Longer sunlight on the horizon: How to celebrate Saturday’s winter solstice in Steamboat | SteamboatToday.com

Longer sunlight on the horizon: How to celebrate Saturday’s winter solstice in Steamboat

Clouds light up above Howelsen Hill Friday as the sun sets in the west. Saturday marks the winter solstice, the longest night of the year, offering what should be a clear view of the winter constellations.
Derek Maiolo

STEAMBOAT SPRINGS — Winter officially begins Saturday, Dec. 21, marked by a celestial phenomenon called the winter solstice. 

More commonly known as the shortest day of the year, the annual event holds a special place in human history, a time for feasting and spiritual ceremonies. It continues to be a celebrated time of year for many who welcome the progressively longer days that follow the winter solstice. 

Sunrise will begin at 7:26 a.m. Saturday, according to sunrise-sunset.org. The sun will set at 4:43 p.m., making for nine hours and 17 minutes of daylight.   

Those in Steamboat can make the most of the scarce sunlight and the longest night of the year by enjoying some local outdoor activities. 

During the day

On Saturday, Yampatika is hosting a winter solstice snowshoe tour on Rabbit Ears Pass. Lexi Stine, director of adult programs at the environmental stewardship organization, said the hike will teach people about the solstice and how to identify certain animal tracks in the snow.

“We like to celebrate what is happening outdoors and being attentive to nature,” Stine said of Yampatika, adding that many people see the winter solstice on the calendar but do not understand what it really means. 

For her, the celestial event brings a sense of relief, looking ahead to longer days.

“I get tired of the days being so short,” Stine said. 

The group will meet at 9:45 a.m. at the U.S. Forest Service Office, 925 Weiss Drive, and depart by 10 a.m. Participants will return around 2 p.m. 

The route will vary based on snow conditions, weather and group size. Stine said the group will travel at a leisurely pace, stopping to inspect animal tracks and discuss how various species survive the winter.   

“We are out there to explore and check out nature. It’s not a race or anything,” Stine said.

The event costs $20, which includes a pair of snowshoes if needed. Stine also recommends people bring waterproof boots, wool socks, warm layers and sun protection.  

At and after sunset

As the sun makes its descent, marking the start of the longest night, it should offer a brilliant display of colors over the Yampa Valley.  

December offers some of the most vibrant sunsets of the year, according to Stephen F. Corfidi with the National Oceanic and Atmospheric Administration. This is because there is less fog and haze in the winter months.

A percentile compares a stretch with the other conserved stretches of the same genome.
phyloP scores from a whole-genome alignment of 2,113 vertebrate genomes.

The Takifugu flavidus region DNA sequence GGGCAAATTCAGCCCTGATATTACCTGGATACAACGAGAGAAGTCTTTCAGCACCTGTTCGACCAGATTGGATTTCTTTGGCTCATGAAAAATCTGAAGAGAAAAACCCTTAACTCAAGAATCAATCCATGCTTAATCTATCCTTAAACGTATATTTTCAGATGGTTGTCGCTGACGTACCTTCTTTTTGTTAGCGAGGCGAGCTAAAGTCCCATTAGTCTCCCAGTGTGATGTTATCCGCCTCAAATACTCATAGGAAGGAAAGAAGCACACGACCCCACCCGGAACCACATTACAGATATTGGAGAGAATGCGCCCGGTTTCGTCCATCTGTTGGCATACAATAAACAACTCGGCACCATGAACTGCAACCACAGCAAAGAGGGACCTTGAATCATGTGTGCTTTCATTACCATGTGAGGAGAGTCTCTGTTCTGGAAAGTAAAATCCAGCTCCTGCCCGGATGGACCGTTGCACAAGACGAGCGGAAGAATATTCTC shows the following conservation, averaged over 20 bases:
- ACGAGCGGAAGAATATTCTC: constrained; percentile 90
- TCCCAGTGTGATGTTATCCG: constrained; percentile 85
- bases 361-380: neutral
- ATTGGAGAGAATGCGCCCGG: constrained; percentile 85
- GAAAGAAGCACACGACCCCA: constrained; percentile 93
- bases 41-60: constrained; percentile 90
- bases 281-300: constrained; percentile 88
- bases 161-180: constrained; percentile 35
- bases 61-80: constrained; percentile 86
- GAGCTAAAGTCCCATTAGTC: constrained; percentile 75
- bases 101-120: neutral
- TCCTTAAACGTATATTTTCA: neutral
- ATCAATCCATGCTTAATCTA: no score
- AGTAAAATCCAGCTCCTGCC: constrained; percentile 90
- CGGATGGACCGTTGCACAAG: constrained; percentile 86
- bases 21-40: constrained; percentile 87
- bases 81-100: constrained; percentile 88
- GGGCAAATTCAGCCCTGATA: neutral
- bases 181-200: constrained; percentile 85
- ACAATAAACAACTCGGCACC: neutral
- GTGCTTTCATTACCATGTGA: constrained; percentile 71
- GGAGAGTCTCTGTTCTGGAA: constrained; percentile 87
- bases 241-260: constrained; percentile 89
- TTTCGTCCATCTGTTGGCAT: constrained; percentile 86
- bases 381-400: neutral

To snag a good sunset spot, head to a location with a good view of the western horizon, according to Paul McCudden, who teaches astronomy at Colorado Mountain College Steamboat Springs. He recommends the hills around the college, which also is the site of the Ball Observatory.

“The sun sets right behind the hills over there, and you get a good view of the western and southern skies,” McCudden said. 

Just after the sun dips below the horizon, he said to look out for Venus and Saturn, which should be visible in line with the setting sun.

“The brighter one is Venus and the slightly dimmer one is Saturn,” he said. 

Saturday night should be mostly clear, according to the National Weather Service in Grand Junction, offering a good view of the winter constellations such as Orion and Taurus. 

About an hour after nightfall, at 5:30 p.m., Steamboat Resort will open night skiing until 8 p.m. Visitors can take Christie Peak Express for a few laps under the stars. 

Understanding the winter solstice

Cultures across the world, from the Romans to the Incans to the Chinese have celebrated the winter solstice. Historians say this is because the seasons played a vital role in the lives of ancient hunter-gatherers, who had a great reverence for the sun. Old winter solstice traditions have shaped holidays celebrated today, including Christmas and Hanukkah, according to the Encyclopedia Britannica

For example, in ancient Britain, druids — Celtic priests — would cut mistletoe growing on oak trees and offer it as a blessing, according to the BBC. The bright red berries were seen as a beacon of hope and life amid the bleak winter months. 

Pagan-rooted festivities continue to this day. Every year, modern druids and pagans travel to Stonehenge to attend one of the more famous celebrations of the winter solstice. As the sun rises, they chant, dance and sing to greet the coming of longer days. While historians remain uncertain why the famous stones were placed there some 5,000 years ago, a popular theory is Stonehenge marked the solstices and equinoxes. During the winter solstice, the structure perfectly frames the sunset, according to the historic conservation nonprofit English Heritage

To reach Derek Maiolo, call 970-871-4247, email dmaiolo@SteamboatPilot.com or follow him on Twitter @derek_maiolo.

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